2.1.1 Additional features

MSEtool provides functions for converting the results of assessment models into DLMtool OM and Data objects. The SS2OM and SS2Data functions convert SS (Stock Synthesis) assessments, while iSCAM2OM and iSCAM2Data functions are provided for iSCAM assessments.

To support multiple-area operating models, the simmov function estimates the movement matrix based on the prescribed number of areas, biomass distribution among areas in unfished conditions, and the probability of staying in each area in the next time step.

3 Assessment models

Assessment models in MSEtool are functions of class Assess. Currently, six assessment functions are available: DD_TMB (Delay-Difference model and its state-space counterpart, DD_SS), SP (Surplus Production model and its state-space counterpart, SP_SS), and SCA (Statistical Catch at age model and another variant SCA2). These functions take a Data object as an argument and return an object of class Assessment, for example,

DD_result <- DD_TMB(Data = Red_snapper, ...)

where ... are model configuration arguments.

The Assessment object contains the raw output from TMB estimation model, optimization output from nlminb, and parameter estimates with covariance matrix. If applicable, time series estimates of total biomass, vulnerable biomass, spawning stock biomass, fishing mortality and/or exploitation rate, as well as their corresponding MSY and virgin reference points. The Assessment object also reports likelihood values and predicted values for the data used in the assessment model. The object documentation for the Assessment object can be obtained through:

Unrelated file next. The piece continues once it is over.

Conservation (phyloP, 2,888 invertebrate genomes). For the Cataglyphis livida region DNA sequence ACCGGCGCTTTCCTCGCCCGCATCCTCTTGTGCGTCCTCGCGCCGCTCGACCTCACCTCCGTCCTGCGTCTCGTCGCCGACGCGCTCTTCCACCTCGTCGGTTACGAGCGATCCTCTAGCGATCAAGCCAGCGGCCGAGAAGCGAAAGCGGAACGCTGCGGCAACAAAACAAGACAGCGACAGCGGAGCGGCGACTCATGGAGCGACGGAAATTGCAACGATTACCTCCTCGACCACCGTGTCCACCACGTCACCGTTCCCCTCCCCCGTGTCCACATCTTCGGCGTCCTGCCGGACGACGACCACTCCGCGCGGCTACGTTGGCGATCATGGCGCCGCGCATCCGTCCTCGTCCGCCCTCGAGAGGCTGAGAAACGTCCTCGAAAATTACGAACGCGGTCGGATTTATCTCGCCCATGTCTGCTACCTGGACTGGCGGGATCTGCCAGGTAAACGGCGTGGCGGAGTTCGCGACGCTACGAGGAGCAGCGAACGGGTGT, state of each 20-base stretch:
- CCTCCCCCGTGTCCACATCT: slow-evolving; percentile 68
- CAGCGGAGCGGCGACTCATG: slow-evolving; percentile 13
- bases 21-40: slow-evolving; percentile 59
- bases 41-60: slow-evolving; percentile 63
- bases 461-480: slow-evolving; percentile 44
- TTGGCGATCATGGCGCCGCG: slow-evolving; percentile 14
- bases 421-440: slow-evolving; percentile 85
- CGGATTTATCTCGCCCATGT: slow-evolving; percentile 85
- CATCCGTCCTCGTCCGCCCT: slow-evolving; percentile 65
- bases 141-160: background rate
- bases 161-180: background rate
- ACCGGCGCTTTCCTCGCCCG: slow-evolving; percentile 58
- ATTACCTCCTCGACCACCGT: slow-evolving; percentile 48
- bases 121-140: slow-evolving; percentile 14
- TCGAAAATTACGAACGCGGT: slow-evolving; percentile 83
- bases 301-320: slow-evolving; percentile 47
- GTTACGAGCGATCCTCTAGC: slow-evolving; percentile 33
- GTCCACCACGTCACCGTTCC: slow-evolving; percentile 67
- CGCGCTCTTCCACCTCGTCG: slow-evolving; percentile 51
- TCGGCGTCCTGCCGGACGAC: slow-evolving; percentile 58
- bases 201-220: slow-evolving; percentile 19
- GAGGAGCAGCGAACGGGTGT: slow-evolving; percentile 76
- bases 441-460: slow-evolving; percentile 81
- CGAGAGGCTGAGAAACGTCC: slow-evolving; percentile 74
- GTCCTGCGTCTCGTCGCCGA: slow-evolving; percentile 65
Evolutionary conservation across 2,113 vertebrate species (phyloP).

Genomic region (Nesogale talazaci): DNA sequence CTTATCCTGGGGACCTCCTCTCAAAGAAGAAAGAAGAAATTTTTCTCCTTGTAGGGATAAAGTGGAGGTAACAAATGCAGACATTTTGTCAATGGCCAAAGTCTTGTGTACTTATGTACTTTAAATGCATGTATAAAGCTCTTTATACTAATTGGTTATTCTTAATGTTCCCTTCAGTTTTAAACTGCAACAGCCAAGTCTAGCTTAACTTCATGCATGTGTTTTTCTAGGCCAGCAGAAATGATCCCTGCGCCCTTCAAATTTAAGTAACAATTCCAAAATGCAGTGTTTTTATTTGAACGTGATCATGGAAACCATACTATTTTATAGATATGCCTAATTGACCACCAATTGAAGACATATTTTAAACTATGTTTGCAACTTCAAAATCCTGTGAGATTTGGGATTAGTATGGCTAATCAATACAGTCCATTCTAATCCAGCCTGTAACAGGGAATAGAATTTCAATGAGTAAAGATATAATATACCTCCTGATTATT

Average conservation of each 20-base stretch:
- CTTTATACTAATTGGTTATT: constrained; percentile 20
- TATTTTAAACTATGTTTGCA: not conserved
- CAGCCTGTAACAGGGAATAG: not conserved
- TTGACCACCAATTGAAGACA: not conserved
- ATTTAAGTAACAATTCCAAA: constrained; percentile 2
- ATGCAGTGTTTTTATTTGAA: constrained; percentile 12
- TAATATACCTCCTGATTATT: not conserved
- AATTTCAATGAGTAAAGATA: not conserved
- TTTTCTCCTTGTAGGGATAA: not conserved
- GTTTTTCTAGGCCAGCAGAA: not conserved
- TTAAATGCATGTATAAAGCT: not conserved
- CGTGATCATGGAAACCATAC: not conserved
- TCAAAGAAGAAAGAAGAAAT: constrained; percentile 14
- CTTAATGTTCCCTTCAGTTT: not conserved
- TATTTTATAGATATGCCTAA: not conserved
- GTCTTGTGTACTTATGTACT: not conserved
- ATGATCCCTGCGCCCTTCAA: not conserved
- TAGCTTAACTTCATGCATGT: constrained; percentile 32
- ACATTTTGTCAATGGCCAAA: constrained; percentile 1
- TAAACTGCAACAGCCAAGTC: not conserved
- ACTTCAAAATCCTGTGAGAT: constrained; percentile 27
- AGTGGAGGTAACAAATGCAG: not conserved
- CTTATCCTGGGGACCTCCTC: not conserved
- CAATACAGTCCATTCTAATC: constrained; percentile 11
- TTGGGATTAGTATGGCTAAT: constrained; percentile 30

Descriptions of the Assess functions are provided in a separate Appendix vignette:

vignette("Assessment", package = "MSEtool")

3.1 Reporting and diagnostic functions

Assessment results and summary, along with diagnostic procedures are available for each assessment model. Generic functions summary and plot are available for Assessment objects. The summary function returns a list of estimated current stock status (\(F/F_{MSY}\) , \(B/B_{MSY}\) in the terminal year), input parameters to the model, derived quantities, and parameter estimates. The plot function generates time series figures of data, fitted data, and estimated quantities (e.g., biomass and recruitment). By default, these figures are save to disk and can be viewed with a HTML webpage generated by the function.

Two diagnostic functions are available: retrospective for retrospective analyses (re-running the model by sequentially removing terminal years of data) and profile for profiling the likelihood function over a grid of parameters.

Figure 3: Joint profile of R0 and steepness from Delay-Difference assessment model (DD_TMB function). Contours indicate change in likelihood values from minimum (red point).

4 Harvest control rules (HCRs)